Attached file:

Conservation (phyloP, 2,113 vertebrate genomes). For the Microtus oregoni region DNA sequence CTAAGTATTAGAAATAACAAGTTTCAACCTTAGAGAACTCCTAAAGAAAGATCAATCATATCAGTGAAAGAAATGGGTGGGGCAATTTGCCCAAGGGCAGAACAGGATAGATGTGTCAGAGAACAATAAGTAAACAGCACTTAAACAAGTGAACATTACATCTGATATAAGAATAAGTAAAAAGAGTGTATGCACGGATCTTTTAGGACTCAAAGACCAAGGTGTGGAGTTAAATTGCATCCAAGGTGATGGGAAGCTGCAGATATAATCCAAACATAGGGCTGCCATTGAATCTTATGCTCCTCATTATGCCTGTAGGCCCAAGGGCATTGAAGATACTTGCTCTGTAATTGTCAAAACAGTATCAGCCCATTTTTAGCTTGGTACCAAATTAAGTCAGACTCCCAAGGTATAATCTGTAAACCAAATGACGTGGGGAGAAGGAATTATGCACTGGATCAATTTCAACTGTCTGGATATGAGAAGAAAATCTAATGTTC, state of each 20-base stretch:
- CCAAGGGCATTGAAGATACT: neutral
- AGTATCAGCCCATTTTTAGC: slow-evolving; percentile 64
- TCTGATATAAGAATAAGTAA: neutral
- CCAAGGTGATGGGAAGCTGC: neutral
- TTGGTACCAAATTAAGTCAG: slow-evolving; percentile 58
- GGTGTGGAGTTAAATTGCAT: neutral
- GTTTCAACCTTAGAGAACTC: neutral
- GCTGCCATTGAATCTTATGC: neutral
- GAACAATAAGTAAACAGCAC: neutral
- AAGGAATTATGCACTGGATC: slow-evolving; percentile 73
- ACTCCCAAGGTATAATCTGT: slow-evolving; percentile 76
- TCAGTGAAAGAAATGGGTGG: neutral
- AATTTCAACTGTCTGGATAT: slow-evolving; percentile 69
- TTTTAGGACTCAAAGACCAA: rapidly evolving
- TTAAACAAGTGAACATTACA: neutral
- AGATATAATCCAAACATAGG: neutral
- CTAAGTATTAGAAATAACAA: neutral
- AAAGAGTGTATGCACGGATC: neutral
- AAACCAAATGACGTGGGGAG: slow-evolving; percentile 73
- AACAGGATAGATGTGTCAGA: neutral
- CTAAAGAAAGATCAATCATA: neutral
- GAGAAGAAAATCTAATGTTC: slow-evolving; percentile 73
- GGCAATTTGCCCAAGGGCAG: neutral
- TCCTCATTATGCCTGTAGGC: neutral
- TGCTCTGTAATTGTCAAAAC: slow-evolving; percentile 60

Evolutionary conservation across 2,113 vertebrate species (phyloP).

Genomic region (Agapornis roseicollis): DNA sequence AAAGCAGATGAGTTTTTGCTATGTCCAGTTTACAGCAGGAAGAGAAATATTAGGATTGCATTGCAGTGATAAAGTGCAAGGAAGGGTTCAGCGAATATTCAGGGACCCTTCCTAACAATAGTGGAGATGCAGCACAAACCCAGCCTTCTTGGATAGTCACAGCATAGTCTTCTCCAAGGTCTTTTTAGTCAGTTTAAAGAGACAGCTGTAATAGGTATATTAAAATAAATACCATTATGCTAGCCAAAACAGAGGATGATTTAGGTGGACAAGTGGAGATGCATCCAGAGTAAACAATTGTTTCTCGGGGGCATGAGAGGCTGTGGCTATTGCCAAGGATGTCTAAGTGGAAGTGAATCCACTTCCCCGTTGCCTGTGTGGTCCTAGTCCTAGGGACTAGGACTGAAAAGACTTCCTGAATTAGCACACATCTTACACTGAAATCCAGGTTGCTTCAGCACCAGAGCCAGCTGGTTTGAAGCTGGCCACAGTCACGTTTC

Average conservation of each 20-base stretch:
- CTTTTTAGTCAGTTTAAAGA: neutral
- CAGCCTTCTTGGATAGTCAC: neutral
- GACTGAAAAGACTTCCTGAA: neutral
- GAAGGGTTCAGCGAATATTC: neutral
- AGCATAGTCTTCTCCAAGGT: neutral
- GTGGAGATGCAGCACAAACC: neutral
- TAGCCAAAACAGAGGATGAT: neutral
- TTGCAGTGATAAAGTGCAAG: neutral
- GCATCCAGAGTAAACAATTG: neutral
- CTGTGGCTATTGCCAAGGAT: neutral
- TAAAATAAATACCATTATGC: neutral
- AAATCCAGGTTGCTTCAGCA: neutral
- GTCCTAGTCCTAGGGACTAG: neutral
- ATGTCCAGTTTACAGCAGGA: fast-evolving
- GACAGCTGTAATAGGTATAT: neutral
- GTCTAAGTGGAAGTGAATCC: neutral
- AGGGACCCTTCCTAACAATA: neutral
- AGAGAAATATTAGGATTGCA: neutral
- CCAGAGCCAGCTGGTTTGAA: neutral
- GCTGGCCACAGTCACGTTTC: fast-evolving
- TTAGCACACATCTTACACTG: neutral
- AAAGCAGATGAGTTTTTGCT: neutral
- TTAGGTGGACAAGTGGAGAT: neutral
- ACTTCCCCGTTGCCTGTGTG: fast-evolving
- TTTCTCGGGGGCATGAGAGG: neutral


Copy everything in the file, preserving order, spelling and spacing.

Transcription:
Conservation (phyloP, 2,113 vertebrate genomes). For the Microtus oregoni region DNA sequence CTAAGTATTAGAAATAACAAGTTTCAACCTTAGAGAACTCCTAAAGAAAGATCAATCATATCAGTGAAAGAAATGGGTGGGGCAATTTGCCCAAGGGCAGAACAGGATAGATGTGTCAGAGAACAATAAGTAAACAGCACTTAAACAAGTGAACATTACATCTGATATAAGAATAAGTAAAAAGAGTGTATGCACGGATCTTTTAGGACTCAAAGACCAAGGTGTGGAGTTAAATTGCATCCAAGGTGATGGGAAGCTGCAGATATAATCCAAACATAGGGCTGCCATTGAATCTTATGCTCCTCATTATGCCTGTAGGCCCAAGGGCATTGAAGATACTTGCTCTGTAATTGTCAAAACAGTATCAGCCCATTTTTAGCTTGGTACCAAATTAAGTCAGACTCCCAAGGTATAATCTGTAAACCAAATGACGTGGGGAGAAGGAATTATGCACTGGATCAATTTCAACTGTCTGGATATGAGAAGAAAATCTAATGTTC, state of each 20-base stretch:
- CCAAGGGCATTGAAGATACT: neutral
- AGTATCAGCCCATTTTTAGC: slow-evolving; percentile 64
- TCTGATATAAGAATAAGTAA: neutral
- CCAAGGTGATGGGAAGCTGC: neutral
- TTGGTACCAAATTAAGTCAG: slow-evolving; percentile 58
- GGTGTGGAGTTAAATTGCAT: neutral
- GTTTCAACCTTAGAGAACTC: neutral
- GCTGCCATTGAATCTTATGC: neutral
- GAACAATAAGTAAACAGCAC: neutral
- AAGGAATTATGCACTGGATC: slow-evolving; percentile 73
- ACTCCCAAGGTATAATCTGT: slow-evolving; percentile 76
- TCAGTGAAAGAAATGGGTGG: neutral
- AATTTCAACTGTCTGGATAT: slow-evolving; percentile 69
- TTTTAGGACTCAAAGACCAA: rapidly evolving
- TTAAACAAGTGAACATTACA: neutral
- AGATATAATCCAAACATAGG: neutral
- CTAAGTATTAGAAATAACAA: neutral
- AAAGAGTGTATGCACGGATC: neutral
- AAACCAAATGACGTGGGGAG: slow-evolving; percentile 73
- AACAGGATAGATGTGTCAGA: neutral
- CTAAAGAAAGATCAATCATA: neutral
- GAGAAGAAAATCTAATGTTC: slow-evolving; percentile 73
- GGCAATTTGCCCAAGGGCAG: neutral
- TCCTCATTATGCCTGTAGGC: neutral
- TGCTCTGTAATTGTCAAAAC: slow-evolving; percentile 60

Evolutionary conservation across 2,113 vertebrate species (phyloP).

Genomic region (Agapornis roseicollis): DNA sequence AAAGCAGATGAGTTTTTGCTATGTCCAGTTTACAGCAGGAAGAGAAATATTAGGATTGCATTGCAGTGATAAAGTGCAAGGAAGGGTTCAGCGAATATTCAGGGACCCTTCCTAACAATAGTGGAGATGCAGCACAAACCCAGCCTTCTTGGATAGTCACAGCATAGTCTTCTCCAAGGTCTTTTTAGTCAGTTTAAAGAGACAGCTGTAATAGGTATATTAAAATAAATACCATTATGCTAGCCAAAACAGAGGATGATTTAGGTGGACAAGTGGAGATGCATCCAGAGTAAACAATTGTTTCTCGGGGGCATGAGAGGCTGTGGCTATTGCCAAGGATGTCTAAGTGGAAGTGAATCCACTTCCCCGTTGCCTGTGTGGTCCTAGTCCTAGGGACTAGGACTGAAAAGACTTCCTGAATTAGCACACATCTTACACTGAAATCCAGGTTGCTTCAGCACCAGAGCCAGCTGGTTTGAAGCTGGCCACAGTCACGTTTC

Average conservation of each 20-base stretch:
- CTTTTTAGTCAGTTTAAAGA: neutral
- CAGCCTTCTTGGATAGTCAC: neutral
- GACTGAAAAGACTTCCTGAA: neutral
- GAAGGGTTCAGCGAATATTC: neutral
- AGCATAGTCTTCTCCAAGGT: neutral
- GTGGAGATGCAGCACAAACC: neutral
- TAGCCAAAACAGAGGATGAT: neutral
- TTGCAGTGATAAAGTGCAAG: neutral
- GCATCCAGAGTAAACAATTG: neutral
- CTGTGGCTATTGCCAAGGAT: neutral
- TAAAATAAATACCATTATGC: neutral
- AAATCCAGGTTGCTTCAGCA: neutral
- GTCCTAGTCCTAGGGACTAG: neutral
- ATGTCCAGTTTACAGCAGGA: fast-evolving
- GACAGCTGTAATAGGTATAT: neutral
- GTCTAAGTGGAAGTGAATCC: neutral
- AGGGACCCTTCCTAACAATA: neutral
- AGAGAAATATTAGGATTGCA: neutral
- CCAGAGCCAGCTGGTTTGAA: neutral
- GCTGGCCACAGTCACGTTTC: fast-evolving
- TTAGCACACATCTTACACTG: neutral
- AAAGCAGATGAGTTTTTGCT: neutral
- TTAGGTGGACAAGTGGAGAT: neutral
- ACTTCCCCGTTGCCTGTGTG: fast-evolving
- TTTCTCGGGGGCATGAGAGG: neutral